GrokSurf's San Diego

Local observations on water, environment, technology, law & politics

San Diego’s morphing water policy

Posted by George J Janczyn on August 28, 2012

The San Diego City Council has been working on a comprehensive water policy for several years. While incremental developments have been sporadically reported in the news media, it’s easy to lose the thread, so here’s a backgrounder.

In late 2010, anticipating an eventual announcement that the drought was officially over, then San Diego City Councilmember Donna Frye proposed that the city’s temporary Drought Response Level 2 restrictions on water use be made permanent, rather than be discontinued. The Level 2 rules limited landscape watering to three days per week/10 minutes per session and only during early morning or evening hours (see the Emergency Water Regulations for complete details on water use restrictions).

Frye’s idea was to send residents a lifestyle message about the ongoing need to conserve water, drought or no drought, in accord with living in a semi-arid region where water storage is limited and supplies from hundreds of miles away are subject to curtailment, price increases, and/or cutoff due to disaster.

Although the proposal was endorsed by the Independent Rates Oversight Committee (IROC), the main feature of Frye’s proposal — the permanent limit on outdoor landscape watering to three days per week/10 minutes per session — was eliminated after some residents and groups such as the American Society of Landscape Architects and the California Landscape Contractors Association lobbied against the proposal.

Ultimately a weaker version of the proposal was passed by the city council. The scaled-back version barred landscape sprinkler irrigation during the hottest hours of the day, with summer and winter schedules specified, but imposed no limit as to how many days or how much one could water.

Meanwhile, Councilmember Sherri Lightner began speaking out about outdated city policies and the lack of a comprehensive water plan.

In October 2011 Lightner was able to get city council approval for a Comprehensive Water Policy for a Sustainable Water Supply in San Diego.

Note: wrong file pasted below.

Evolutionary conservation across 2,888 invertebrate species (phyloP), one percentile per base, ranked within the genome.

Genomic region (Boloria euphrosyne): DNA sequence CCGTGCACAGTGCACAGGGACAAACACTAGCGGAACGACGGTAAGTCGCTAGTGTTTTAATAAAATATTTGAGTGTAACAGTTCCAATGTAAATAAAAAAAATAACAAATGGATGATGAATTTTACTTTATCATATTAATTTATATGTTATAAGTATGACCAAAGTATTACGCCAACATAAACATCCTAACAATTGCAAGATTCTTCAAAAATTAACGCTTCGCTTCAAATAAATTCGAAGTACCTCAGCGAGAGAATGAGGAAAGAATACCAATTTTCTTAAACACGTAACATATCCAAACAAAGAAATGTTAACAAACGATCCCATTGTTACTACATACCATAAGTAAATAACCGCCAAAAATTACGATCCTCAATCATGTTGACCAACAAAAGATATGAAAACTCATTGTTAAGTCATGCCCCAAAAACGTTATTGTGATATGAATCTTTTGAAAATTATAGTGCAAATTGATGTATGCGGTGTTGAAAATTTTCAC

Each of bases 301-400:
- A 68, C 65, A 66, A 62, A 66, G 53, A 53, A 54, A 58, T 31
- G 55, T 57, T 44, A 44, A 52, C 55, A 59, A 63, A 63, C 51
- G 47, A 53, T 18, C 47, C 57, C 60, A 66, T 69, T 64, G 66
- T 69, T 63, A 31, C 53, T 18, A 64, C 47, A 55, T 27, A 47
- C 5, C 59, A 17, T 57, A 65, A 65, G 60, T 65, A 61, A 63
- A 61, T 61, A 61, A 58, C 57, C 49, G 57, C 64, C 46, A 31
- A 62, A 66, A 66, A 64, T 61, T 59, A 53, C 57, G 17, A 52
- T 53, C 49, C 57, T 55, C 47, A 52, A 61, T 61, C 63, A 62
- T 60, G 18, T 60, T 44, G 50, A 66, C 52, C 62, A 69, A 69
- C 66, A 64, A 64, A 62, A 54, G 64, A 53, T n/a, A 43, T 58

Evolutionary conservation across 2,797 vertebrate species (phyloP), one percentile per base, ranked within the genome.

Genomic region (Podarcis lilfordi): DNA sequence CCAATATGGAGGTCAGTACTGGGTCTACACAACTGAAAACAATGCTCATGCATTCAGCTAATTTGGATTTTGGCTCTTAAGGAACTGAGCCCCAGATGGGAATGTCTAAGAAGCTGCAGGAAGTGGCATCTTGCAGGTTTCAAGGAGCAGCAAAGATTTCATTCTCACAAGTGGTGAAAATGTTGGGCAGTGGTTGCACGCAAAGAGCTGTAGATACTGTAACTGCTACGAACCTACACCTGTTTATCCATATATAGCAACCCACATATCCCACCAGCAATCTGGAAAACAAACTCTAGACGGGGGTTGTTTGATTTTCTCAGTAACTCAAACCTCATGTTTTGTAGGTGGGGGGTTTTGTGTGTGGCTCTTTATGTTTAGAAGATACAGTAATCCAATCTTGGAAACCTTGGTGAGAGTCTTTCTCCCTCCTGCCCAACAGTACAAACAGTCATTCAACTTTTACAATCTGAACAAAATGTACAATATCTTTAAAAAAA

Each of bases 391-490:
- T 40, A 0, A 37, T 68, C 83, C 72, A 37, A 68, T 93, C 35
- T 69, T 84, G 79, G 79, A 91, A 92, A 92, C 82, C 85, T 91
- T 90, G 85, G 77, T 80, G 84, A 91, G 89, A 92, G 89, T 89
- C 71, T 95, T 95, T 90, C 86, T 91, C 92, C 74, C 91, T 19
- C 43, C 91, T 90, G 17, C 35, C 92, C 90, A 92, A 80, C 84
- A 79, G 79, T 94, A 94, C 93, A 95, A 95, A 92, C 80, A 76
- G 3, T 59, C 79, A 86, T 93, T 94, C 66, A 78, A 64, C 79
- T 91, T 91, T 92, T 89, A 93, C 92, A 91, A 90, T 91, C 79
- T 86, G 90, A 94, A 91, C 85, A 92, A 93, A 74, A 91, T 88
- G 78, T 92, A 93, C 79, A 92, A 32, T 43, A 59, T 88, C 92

Next, in order to give the new policy momentum, Lightner asked for a Water Policy Implementation Task Force to recommend priorities, goals, timelines, and performance measures for actions that should be taken by the City Council. As a result the task force was formed by a city council resolution (item 106) in May 2012. Its members were appointed with a one-year term to expire June 21, 2013.

As of this writing the task force has no website for agendas, minutes, or accompanying materials (the city’s website management is well known for bureaucratic delay that impedes departments like Public Utilities from getting documentation posted in a timely manner) but in summary, the meetings in May, June, and July dealt mainly with organizational matters and with members hearing informational reports by the Public Utilities Department, County Water Authority staff, and others. [Sep 4, 2012: the WPITF website is now up]

Most recently, the Aug 21 meeting looked at a proposal for four water conservation policy priorities that may evolve into the first formal recommendations of the group.

The first priority listed would make the City’s Drought Response Level 1 provisions permanent. This would go only half-way towards the proposal Donna Frye originally wanted to implement, in that a restricted three-day-per-week watering regime would only be voluntary, not mandatory. While this was basically noncontroversial, member Bruce Rainey suggested that we shouldn’t imply that we live in a permanent drought…and that some other word or phrase should be used to label the need for permanent ongoing conservation.

New economic incentives for water efficiency retrofitting was thought by some to be unrealistic given the current budget climate, and/or unnecessary since there have already been many such programs in the past.

The proposed recommendation to reduce landscape irrigation by requiring greater use of native and drought-tolerant landscaping and more efficient irrigation control systems drew criticism because of its proposed prohibition on landscape irrigation during daylight hours. Member Glen Schmidt is one who took issue with this idea, and also with any move to limit watering to three days per week. He argued that any limits on watering should at least take the city’s different climate zones into account (Mr. Schmidt lobbied on behalf of American Society of Landscape Architects against Donna Frye’s 2010 proposal to permanently restrict outdoor watering).